Inequality between provinces brings me up to my next point. Having one province be preferred in medical services would mean that some people would prefer to live in one province rather than another, which would force existing citizens to migrate from one place to another hurting the economy when they are all suppose to have equal oppourtunities. The government also has many campaigns for trying to improve the health and well being of the nation, they have had several meetings and discussions with leaders yet not everyone attends these meetings, “the federal government advocated a consultation process that included the provinces and consultations of the population and was aimed at establishing a set of national public health goals in Canada. (Quebec did not participate in this process.)” (Bernier 6) when a province does not participate in campaigns that help benefit the community as a whole the people living in that state tend to suffer due to less awareness of a certain matter such as obesity or the effects of smoking tobacco. As a result people could be less healthy and as a consequence the state may need more funding in the end result due to disregarding such meetings or consultations. Another issue is with the deal between the federal and provincial governments is the ending of contracts or deals that the two systems might have set up,

One time bomb is set for 2013, the expiry date of a deal between the federal government and the provinces to transfer C$25 billion a year into provincial health coffers… Quebec added a health tax to its 2010 budget, requiring individuals to share a burden directly that was previously paid out of general public revenues… And like most rich countries, Canada’s population is ageing, and the demands on its health system will soar when the baby-boom generation retires (“Follow the leader”)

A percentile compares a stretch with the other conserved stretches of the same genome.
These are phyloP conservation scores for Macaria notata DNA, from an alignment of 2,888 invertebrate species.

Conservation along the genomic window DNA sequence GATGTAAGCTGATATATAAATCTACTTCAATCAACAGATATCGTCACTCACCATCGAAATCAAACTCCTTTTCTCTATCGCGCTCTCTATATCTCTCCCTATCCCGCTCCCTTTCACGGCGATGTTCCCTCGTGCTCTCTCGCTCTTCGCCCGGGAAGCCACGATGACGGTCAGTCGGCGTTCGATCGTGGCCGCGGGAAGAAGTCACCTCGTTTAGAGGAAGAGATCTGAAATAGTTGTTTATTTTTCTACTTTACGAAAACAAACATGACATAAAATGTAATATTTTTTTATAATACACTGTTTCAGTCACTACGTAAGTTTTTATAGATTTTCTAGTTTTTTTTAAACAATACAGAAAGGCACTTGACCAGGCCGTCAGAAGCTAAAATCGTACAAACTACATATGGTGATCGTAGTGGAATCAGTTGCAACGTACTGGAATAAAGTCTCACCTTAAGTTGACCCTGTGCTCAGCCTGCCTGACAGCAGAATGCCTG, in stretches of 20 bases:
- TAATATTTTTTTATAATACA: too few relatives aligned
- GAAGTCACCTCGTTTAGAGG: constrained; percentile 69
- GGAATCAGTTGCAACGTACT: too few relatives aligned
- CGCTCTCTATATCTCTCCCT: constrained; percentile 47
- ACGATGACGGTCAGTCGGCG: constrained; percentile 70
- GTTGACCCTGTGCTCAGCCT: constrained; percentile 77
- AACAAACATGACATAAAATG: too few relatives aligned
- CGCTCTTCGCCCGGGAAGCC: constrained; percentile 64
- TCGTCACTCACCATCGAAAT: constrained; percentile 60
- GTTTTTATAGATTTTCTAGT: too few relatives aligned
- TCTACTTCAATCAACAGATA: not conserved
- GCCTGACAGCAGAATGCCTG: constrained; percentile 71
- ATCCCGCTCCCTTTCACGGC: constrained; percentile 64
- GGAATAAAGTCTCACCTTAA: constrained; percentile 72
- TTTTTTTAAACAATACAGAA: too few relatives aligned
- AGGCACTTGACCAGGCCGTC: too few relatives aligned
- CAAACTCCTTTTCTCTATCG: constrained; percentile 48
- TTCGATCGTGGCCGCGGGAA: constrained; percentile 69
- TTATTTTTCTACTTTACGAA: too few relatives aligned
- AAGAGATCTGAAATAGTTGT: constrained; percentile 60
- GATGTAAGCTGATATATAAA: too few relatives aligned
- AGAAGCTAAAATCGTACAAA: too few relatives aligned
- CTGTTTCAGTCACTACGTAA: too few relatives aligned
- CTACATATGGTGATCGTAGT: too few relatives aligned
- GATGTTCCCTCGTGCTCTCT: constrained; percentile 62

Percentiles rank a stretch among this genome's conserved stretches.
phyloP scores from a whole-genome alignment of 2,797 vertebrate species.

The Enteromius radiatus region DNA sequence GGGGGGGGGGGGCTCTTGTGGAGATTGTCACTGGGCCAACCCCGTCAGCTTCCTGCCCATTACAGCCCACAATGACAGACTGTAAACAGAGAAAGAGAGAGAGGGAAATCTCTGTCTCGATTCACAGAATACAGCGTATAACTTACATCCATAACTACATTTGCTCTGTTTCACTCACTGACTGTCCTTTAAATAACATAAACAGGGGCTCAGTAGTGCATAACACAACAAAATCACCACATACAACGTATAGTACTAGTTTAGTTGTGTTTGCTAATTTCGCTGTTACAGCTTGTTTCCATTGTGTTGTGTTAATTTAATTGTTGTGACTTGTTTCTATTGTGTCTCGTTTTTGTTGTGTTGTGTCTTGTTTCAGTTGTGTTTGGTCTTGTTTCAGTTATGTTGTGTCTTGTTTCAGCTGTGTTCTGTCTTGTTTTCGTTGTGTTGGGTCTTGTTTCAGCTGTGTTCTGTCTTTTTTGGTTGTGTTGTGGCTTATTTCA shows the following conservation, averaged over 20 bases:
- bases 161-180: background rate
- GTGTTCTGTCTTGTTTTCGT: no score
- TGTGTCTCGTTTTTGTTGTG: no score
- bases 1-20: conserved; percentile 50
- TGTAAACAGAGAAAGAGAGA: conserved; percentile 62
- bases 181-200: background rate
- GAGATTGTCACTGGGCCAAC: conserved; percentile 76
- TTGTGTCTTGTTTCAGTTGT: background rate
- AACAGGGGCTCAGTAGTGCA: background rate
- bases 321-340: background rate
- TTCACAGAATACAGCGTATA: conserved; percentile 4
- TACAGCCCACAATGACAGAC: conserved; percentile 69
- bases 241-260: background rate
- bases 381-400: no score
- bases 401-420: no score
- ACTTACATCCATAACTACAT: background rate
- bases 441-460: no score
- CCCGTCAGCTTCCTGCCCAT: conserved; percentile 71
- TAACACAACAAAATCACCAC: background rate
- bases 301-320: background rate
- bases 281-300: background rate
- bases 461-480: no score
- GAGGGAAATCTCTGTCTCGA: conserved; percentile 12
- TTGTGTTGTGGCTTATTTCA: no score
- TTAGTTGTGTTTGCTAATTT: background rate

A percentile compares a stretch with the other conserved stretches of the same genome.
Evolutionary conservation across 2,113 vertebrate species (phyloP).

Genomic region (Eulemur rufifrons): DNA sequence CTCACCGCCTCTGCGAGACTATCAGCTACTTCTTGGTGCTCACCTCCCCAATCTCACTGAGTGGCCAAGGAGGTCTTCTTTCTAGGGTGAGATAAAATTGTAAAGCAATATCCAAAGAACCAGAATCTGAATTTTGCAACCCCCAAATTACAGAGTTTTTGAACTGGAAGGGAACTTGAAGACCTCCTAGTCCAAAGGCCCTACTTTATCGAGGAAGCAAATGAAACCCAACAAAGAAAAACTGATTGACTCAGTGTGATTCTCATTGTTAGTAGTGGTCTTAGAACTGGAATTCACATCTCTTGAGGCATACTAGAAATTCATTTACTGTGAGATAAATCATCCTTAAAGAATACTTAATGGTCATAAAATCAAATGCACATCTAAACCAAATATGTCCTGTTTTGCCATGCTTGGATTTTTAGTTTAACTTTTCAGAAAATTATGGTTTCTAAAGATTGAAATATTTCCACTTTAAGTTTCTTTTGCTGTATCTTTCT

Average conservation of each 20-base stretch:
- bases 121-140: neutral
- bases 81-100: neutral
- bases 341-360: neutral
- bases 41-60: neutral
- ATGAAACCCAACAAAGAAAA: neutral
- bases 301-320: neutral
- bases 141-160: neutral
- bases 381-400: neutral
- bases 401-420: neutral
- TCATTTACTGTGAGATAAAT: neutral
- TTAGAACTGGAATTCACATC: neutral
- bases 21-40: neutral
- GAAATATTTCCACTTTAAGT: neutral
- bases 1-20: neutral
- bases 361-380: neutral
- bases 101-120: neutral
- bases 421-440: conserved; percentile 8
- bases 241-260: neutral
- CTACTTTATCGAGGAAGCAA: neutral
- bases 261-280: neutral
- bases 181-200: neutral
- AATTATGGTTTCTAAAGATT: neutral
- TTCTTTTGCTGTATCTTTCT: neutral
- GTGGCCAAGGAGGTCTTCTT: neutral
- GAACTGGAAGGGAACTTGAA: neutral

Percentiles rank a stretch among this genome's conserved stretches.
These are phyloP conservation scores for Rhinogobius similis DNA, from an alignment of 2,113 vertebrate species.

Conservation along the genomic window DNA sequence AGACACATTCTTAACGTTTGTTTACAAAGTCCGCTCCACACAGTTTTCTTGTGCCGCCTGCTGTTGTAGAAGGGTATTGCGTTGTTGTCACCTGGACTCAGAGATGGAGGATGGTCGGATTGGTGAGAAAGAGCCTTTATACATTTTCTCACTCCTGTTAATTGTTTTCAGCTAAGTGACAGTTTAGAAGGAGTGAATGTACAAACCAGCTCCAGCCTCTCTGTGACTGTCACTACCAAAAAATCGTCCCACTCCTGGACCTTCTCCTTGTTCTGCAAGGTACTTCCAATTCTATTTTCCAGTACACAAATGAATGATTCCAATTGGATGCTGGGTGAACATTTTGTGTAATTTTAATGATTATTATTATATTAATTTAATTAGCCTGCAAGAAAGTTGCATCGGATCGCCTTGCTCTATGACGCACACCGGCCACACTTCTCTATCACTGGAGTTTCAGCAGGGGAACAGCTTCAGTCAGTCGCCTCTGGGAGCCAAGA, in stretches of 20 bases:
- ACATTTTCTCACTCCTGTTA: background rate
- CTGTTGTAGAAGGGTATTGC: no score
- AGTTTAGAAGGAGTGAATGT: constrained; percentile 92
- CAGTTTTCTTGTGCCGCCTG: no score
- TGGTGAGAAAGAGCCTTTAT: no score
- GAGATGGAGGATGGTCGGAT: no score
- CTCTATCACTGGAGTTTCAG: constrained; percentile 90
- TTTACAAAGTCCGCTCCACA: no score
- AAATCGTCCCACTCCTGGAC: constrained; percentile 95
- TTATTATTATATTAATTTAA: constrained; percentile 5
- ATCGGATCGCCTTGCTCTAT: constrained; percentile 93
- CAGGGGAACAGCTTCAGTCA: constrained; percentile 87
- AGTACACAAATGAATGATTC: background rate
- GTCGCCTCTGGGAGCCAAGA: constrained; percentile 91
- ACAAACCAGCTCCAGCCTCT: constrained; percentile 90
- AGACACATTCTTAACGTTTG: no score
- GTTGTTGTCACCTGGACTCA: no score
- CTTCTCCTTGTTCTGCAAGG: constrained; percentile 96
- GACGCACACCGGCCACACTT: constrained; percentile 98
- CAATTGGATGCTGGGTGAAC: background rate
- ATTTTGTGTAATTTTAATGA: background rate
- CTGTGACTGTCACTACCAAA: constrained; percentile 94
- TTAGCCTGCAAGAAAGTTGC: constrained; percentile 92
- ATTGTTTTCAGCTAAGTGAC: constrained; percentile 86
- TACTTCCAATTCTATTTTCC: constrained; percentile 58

when Quebec sets up a new tax that means the citizens have to pay more out of their own pocket to receive health benefits, though this is considered fair by the federal government since a province can choose to pay for it’s own medicare and not receive funding instead of having to follow the policies and guides that it has set up. Though again, this can causeone province to be favoured more than another between citizens, if the citizen’s of Quebec do not want to pay the extra taxes or think that they can receive better or equal benefits for a cheaper price than they might be enticed to move to another province or territory. Even more importantly is that medicare can apply to all citizens where ever they are in the country, and with different systems being constructed in one part of the country than another, a citizen from a certain province may have absolutly no right to free medical attention when visiting or travelling elsewhere in the country which would incredibly decrease the quality of medicare.